MEANING IN MITZVOT by Rabbi Asher Meir
Each week we discuss one familiar halakhic practice and try to show its beauty and meaning. The columns are based on Rabbi Meir's Meaning in Mitzvot on Kitzur Shulchan
TACHANUN IN YERUSHALAYIM
As Yom Yerushalaim approaches, it is fitting that we should examine one of the many customs that distinguish Yerushalaim from other places because of its unique holiness.
After the amida prayer, we say the penitential tachanun. As befitting an emotional supplication, we prostrate ourselves for this prayer, and indeed the gemara refers to tachanun as NEFILAT APAYIM, meaning “falling on the face”. However, the actual custom is not to actual bow down but merely to lean forward and to the side and cover the face. Indeed, the Rema uses the term KISUI PANIM, “covering the face”, in addition to the NEFILAT APAYIM (OC 131:2.)
One source for this custom is the incident where Yehoshua prostrated himself in prayer after the military debacle at Ai (Yehoshua 7:6). The gemara explains that Yehoshua was sure that HaShem would answer his prayer and tell him to arise, but for any lesser person to completely prostrate himself would show an unwarranted certainty that HaShem would answer him. (Megilla 22b. Like the story of Choni who practically demanded that HaShem answer his prayer for rain, stating that he would not leave his circle beforehand. This would have been improper for anyone else as the Mishna states – Taani 3:8.)
The Rokeach infers another principle from this story. Since Yehoshua bowed down “before the Ark of HaShem”, the Rokeach writes that NEFILAT APAYIM is done only in the presence of a sefer Torah (Chapter 324, cited in Beit Yosef OC 131. Of course tachanun is still recited without a Torah scroll, but without leaning).
Despite this ancient custom, in Yerushalayim the custom is to recite tachanun reclining even without a sefer Torah. Rav Moshe Feinstein under- stands that the requirement for a sefer Torah is because it shows that the place is sanctified and dedicated to prayer; he writes, “Yerushalaim is a place which is holy and dedicated to prayer, and so even without a sefer Torah NEFILAT APAYIM is appro- priate.” (Igrot Moshe YD III:129.)
Here is a complementary explanation, which relates this custom back to the source of Yehoshua’s prayer. The Yerushalmi explains that the problem of complete prostration is particularly for an individual praying for the community (Yerushalmi Taanit 2:6). The Rosh explains that if they aren’t answered even after such an earnest prayer, the community could take it as a sign that they are unworthy. But a single person in private is permitted even to prostrate himself (cited in Tur OC 131).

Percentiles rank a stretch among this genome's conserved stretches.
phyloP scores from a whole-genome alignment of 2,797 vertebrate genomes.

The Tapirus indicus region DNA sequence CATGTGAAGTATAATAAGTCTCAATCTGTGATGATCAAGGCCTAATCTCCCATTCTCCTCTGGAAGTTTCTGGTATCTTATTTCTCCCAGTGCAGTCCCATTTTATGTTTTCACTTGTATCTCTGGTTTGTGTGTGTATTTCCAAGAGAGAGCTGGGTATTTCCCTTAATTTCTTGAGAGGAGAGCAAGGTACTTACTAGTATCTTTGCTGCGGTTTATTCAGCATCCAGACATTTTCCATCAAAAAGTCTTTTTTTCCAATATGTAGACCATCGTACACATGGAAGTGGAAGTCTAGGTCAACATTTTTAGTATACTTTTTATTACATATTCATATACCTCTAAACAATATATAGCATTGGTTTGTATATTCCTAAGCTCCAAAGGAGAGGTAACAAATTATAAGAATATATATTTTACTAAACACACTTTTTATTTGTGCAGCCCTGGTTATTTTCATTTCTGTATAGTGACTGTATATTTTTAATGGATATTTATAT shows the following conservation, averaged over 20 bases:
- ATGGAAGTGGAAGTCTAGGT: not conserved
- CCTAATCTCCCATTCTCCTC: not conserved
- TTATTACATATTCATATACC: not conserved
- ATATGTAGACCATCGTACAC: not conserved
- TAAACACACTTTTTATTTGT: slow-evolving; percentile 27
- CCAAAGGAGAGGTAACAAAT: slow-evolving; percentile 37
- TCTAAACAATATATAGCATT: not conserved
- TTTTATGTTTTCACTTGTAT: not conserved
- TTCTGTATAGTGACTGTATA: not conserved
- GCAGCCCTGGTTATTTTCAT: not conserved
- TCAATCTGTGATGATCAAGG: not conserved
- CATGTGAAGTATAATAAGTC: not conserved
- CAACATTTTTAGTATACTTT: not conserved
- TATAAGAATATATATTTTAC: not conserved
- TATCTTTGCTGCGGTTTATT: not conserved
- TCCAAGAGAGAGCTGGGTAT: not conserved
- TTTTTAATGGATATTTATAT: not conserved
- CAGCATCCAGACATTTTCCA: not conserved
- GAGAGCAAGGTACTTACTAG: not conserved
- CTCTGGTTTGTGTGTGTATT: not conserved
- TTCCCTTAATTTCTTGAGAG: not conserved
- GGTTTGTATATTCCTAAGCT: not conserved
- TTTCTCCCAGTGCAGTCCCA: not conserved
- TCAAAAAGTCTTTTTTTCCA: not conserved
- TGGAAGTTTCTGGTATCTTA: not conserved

Paradoxically, the custom is the opposite. An individual praying privately in his home is forbidden to even lean during tachanun! (Rema OC 131:2)
One explanation is that our tachanun is formulated specifically as a prayer for the entire community. For this reason it is written in the plural, even at the expense of altering the wording of Biblical verses (for example, Tehillim 40:12). While a private petition may be said prostrated, we want to emphasize that our tachanun prayer is not a private petition at all, but rather one said for the community, like that of Yehoshua which was said before the ark which was the focal point for the entire nation.
For that reason, we are careful not to say tachanun leaning except in a place with a sefer Torah. A private petition could be said leaning anywhere. But by limiting this posture to a place where there is a Torah scroll, the symbol of Torah observance and study which unite the Jewish people, we show that our petition is for the salvation of the entire nation.
Yerushalayim also symbolizes the unity of the entire Jewish people. It is the place where “All Israel come to see the face of HaShem your G-d in the place which He chooses” (Devarim 31:11). In Yerushalayim, each individual is intimately bound up with the entire Jewish people, and even private prayers assume a communal character. There it is always proper to say tachanun in a leaning position.
Rabbi Meir has completed writing a monumental companion to Kitzur Shulchan Aruch which beautifully presents the meanings in our mitzvot and halacha. It will hopefully be published in the near future.
Rabbi Meir authors a popular weekly on-line Q&A
column, "The Jewish Ethicist", which
gives Jewish guidance on everyday ethical dilemmas in the workplace. The
column is a joint project of the JCT Center for Business Ethics, Jerusalem
College of Technology - Machon Lev; and Aish HaTorah. You can see the Jewish
Ethicist, and submit your own questions, at www.jewishethicist.com
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